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February 26, 2007
Was a Plagiarist Busted by iTunes?
Joyce Hatto was a pianist of some note who retired from performing back in 1976, to fight cancer. She lived a good long time after that retirement and enjoyed a degree of notoriety in the last decade of her life due to the release of a wide variety of new recordings on her husband William Barrington-Coupe's tiny label Concert Artist. As the story in Gramophone puts it
To love Hatto recordings was to be in the know, a true piano aficionado who didn't need the hype of a major label's marketing spend to recognise a good, a great, thing when they heard it.
There were doubters all along, but the recent break in the story seems to have come from a listener who put a "Hatto" CD into his iTunes, which identified it not as Hatto but as a Liszt recording by a wholly different pianist. More such reports followed.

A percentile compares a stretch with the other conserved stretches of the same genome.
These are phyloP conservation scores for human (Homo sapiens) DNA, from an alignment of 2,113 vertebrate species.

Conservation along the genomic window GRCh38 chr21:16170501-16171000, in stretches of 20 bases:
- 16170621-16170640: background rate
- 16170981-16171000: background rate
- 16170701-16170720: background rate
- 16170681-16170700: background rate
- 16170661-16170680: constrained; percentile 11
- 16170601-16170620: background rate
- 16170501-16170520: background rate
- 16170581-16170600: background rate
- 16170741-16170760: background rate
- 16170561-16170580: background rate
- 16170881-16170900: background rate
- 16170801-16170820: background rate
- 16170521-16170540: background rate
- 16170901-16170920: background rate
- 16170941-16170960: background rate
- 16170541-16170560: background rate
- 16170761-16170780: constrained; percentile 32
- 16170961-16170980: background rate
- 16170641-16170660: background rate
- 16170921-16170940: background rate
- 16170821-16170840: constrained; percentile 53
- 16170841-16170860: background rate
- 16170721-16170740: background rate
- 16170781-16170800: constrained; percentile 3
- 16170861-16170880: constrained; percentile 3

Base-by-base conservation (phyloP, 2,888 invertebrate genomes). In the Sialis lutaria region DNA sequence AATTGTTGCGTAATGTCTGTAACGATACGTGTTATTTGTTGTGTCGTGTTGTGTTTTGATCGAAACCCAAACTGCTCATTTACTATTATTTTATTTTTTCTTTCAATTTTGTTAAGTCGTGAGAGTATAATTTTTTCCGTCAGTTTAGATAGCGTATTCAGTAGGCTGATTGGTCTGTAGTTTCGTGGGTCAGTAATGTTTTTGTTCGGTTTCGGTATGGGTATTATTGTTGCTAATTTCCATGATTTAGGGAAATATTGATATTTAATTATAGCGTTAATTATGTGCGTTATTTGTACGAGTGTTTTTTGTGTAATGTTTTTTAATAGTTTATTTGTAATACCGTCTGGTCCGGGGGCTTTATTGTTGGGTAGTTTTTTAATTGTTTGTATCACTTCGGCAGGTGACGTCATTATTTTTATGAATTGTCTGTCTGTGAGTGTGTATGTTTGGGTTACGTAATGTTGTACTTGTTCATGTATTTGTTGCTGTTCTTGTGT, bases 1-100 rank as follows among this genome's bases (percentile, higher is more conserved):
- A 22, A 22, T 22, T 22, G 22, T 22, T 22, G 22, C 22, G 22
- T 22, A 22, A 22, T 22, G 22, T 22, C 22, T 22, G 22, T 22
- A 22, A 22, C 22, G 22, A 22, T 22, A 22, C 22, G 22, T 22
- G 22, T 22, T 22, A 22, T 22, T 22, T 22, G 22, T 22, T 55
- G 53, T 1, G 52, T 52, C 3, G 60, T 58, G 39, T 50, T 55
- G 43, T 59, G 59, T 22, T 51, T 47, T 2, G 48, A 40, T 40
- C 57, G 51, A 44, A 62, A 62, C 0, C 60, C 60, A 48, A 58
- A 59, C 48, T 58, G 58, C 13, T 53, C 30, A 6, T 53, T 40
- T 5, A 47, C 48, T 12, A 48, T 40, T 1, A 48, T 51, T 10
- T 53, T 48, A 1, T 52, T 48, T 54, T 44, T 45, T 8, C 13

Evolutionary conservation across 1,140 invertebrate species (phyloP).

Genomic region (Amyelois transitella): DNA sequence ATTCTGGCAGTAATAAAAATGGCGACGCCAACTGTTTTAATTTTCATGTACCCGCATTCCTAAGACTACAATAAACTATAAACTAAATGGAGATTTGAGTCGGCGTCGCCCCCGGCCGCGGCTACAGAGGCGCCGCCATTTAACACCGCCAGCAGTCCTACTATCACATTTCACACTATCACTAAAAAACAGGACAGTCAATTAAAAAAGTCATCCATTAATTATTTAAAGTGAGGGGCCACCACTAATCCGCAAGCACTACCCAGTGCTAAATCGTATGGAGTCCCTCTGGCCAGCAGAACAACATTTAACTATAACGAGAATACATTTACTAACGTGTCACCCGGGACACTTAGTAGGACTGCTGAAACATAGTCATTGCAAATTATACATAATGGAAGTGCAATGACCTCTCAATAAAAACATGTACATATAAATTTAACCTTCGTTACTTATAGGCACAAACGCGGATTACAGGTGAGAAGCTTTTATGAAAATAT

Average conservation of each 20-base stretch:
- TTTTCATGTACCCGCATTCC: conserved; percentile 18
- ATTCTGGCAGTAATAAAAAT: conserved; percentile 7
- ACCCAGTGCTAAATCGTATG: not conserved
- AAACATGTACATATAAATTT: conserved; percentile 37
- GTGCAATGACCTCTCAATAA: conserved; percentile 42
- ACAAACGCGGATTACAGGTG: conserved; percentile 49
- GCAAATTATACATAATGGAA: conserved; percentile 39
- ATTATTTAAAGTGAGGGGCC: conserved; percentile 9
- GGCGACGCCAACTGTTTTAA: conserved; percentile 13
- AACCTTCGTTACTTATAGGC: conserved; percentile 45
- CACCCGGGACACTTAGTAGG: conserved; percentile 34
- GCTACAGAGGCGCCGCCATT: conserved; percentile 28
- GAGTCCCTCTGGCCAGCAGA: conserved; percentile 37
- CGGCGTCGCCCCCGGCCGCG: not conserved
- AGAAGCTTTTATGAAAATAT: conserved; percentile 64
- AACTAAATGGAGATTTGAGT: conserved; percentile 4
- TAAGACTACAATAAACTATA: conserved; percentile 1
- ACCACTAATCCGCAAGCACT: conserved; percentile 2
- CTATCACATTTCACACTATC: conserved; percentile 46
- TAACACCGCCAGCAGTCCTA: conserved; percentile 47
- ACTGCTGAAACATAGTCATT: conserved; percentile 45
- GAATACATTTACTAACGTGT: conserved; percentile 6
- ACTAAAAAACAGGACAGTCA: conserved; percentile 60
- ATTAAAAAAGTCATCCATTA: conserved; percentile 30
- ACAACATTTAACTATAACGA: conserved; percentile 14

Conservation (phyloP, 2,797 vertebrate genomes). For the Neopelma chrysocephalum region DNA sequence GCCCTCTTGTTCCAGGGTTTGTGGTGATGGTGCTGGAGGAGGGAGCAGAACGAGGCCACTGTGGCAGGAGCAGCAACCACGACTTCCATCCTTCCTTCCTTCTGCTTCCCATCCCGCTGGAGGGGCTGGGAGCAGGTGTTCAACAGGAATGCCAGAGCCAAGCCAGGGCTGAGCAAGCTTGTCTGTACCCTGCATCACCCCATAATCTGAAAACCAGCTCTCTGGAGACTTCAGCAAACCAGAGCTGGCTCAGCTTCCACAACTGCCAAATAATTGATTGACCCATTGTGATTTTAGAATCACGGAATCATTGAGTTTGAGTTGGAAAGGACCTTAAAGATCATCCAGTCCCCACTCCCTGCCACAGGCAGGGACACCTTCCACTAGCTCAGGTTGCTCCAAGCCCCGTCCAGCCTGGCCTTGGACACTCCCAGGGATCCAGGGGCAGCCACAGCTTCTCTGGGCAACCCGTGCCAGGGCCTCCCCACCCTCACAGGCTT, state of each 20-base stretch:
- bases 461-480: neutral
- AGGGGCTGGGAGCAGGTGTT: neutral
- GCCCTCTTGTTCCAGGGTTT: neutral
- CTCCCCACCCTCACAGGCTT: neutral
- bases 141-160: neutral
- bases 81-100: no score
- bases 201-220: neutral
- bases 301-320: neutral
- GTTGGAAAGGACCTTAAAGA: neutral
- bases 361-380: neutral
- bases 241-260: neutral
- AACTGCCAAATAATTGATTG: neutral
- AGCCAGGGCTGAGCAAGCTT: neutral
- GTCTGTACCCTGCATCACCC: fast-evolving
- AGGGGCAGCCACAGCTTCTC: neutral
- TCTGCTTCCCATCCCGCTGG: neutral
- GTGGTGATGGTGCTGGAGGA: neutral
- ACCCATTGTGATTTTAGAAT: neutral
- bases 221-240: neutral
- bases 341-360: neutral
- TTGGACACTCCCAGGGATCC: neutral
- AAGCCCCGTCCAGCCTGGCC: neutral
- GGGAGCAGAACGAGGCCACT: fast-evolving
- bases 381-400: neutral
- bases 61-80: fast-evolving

Gramophone followed up, first by asking a human classical expert to listen to the two. When that expert claimed no difference they sent the two discs to an audiologist, who found them identical. The story linked above has more details, including what appears to be a deliberate digital manipulation of at least one track to conceal its origins.
Wikipedia is keeping a "current event" section as people add information on recordings and possible sources. There appears to be evidence of what can only be classed as a massive fraud.
In some ways this is not a new story - people plagiarize and have for centuries. This caught my attention because of the involvement of iTunes and the role of digital "fingerprints" in the automatic identification of works.
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